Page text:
• Ukraine Whacks China With Steel Pipe
  • Californians Buy Odesa’s Football Stadium
  • IKEA Can’t Cope With Ukrainian Demand
  • Poland, Germany Beckon Ukrainian Workers
  • Unemployment Jumps
  • With No Flights, Kyiv Sikorsky Mulls Bankruptcy

In a rare rebuff to Ukraine’s largest trading partner, Ukraine is slapping a 51.52% anti-dumping duty on imports of seamless pipes from China. The move comes in response to complaints by Interpipe, Ukraine’s largest pipe and railway wheel producer.

Concorde Capital’s Dmytro Khoroshun writes: Interpipe’s gains from this decision will be modest…Nevertheless, we view this victory as a matter of principle for Interpipe and for Ukraine. This is because Interpipe complained in the past that China not only dumped the sales of its pipes in Ukraine, but also de facto closed its domestic market for Ukrainian pipes by implicit government directives within the country’s centrally planned system.”

Chinese car sales in Ukraine increased by one quarter over the first four months of the year, totaling 945 vehicles, reports Xinhua, citing Ukravtoprom figures. In April, new car sales in Ukraine dropped 46%. However, sales of China’s Chery car were down only 18%.

A California investment company with Ukrainian roots is buying Odesa’s Chornomorets football stadium.  Allrise Capital, based in Irvine, near Los Angeles has agreed to pay $5 million for the stadium which includes an office center, fitness center, hotel and restaurants. The CEO of Allrise is Ruslan Zinurov and the executive director is Mykhailo Trubchyk. It was the 17th attempt by the State Deposit Guarantee Fund to sell the 10-year-old, 34,000-seat stadium. Put up for auction as part of the liquidation of Imexbank, the stadium first had an asking price of $40 million. The stadium failed to win bidders due to unattractive long term leases and outsider control of the electricity supply. Last September, The Wall Street Journal chronicled the sales efforts by an Oklahoma City firm, First Financial Network.

Swamped by demand, IKEA, the Swedish-Dutch home furnishings retailer, is suspending its Ukraine website – 10 days after launch.  “To meet the demand and continue to meet IKEA’s high standards and customer expectations, we decided to process and deliver already registered orders and temporarily limit the ability to process new ones,” IKEA tells Interfax-Ukraine. “We are doing everything possible to restore the website as soon as possible.”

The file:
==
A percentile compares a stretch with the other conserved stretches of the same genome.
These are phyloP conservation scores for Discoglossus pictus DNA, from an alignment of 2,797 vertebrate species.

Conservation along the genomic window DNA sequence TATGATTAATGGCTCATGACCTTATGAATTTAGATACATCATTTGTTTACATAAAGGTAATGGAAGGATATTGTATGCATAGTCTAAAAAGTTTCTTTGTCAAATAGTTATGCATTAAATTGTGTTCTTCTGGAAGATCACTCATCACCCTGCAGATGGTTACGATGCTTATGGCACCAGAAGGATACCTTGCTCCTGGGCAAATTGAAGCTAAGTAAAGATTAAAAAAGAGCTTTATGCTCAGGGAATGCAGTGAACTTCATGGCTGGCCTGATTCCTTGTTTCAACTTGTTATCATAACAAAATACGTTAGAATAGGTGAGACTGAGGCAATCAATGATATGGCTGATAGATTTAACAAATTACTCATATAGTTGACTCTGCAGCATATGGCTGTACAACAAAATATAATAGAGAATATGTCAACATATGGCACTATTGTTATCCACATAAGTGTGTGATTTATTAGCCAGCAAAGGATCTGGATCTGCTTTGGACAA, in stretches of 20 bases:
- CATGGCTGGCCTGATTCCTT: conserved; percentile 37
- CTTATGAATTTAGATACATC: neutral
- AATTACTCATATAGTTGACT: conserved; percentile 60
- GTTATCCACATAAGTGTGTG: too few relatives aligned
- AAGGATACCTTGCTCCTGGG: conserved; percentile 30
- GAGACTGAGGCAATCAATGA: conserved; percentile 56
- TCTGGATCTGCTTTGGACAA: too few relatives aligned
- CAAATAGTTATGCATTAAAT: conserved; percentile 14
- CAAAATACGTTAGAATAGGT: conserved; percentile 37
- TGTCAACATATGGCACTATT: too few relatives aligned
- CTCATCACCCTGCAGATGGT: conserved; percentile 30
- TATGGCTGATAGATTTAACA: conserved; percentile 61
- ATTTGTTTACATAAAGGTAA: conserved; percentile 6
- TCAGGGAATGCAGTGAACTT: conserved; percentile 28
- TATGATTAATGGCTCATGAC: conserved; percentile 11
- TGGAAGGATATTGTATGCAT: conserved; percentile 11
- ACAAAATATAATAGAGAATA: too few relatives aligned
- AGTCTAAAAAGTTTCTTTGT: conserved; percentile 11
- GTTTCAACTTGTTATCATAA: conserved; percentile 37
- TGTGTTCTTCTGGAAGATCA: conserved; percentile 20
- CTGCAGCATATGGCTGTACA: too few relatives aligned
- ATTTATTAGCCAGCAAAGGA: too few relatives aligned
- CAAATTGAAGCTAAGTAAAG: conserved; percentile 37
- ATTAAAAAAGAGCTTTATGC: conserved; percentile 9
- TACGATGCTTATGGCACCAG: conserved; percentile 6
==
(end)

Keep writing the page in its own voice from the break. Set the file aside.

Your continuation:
Worker remittances will drop 17% this year, to $10 billion, calculates the National Bank of Ukraine. Despite the $2 billion drop, labor will remain Ukraine’s second largest export, after food. The World Bank estimates that Ukrainian workers sent home $15 billion in 2019 – the equivalent of 10% of the nation’s GDP.

During the first quarter, remittances were up 7% y-o-y to almost $3 billion, reports the central bank. In mid-March, the government encouraged Ukrainians working abroad to come home, warning that Ukraine’s borders were closing. Ukrainians send into Ukraine almost 20 times the volume of money they send out – $154 million in Q1, the bank reports on its Facebook page.

Due to the coronavirus scare, at least 12.5% of the estimated 1 million Ukrainians working in Poland came home, Polish experts estimated at a recent Polish-Ukrainian webinar: “Migration and Remittances.” As a result, Ukrainian labor migrants may transfer 30% less money from Poland to Ukraine this year, predicted Lukasz Kozlowski, chief economist of the Polish Federation of Entrepreneurs. Poland is the primary destination for Ukrainian workers, with many going for informal jobs that last less than the 90-day visa free limit for Ukrainian tourists.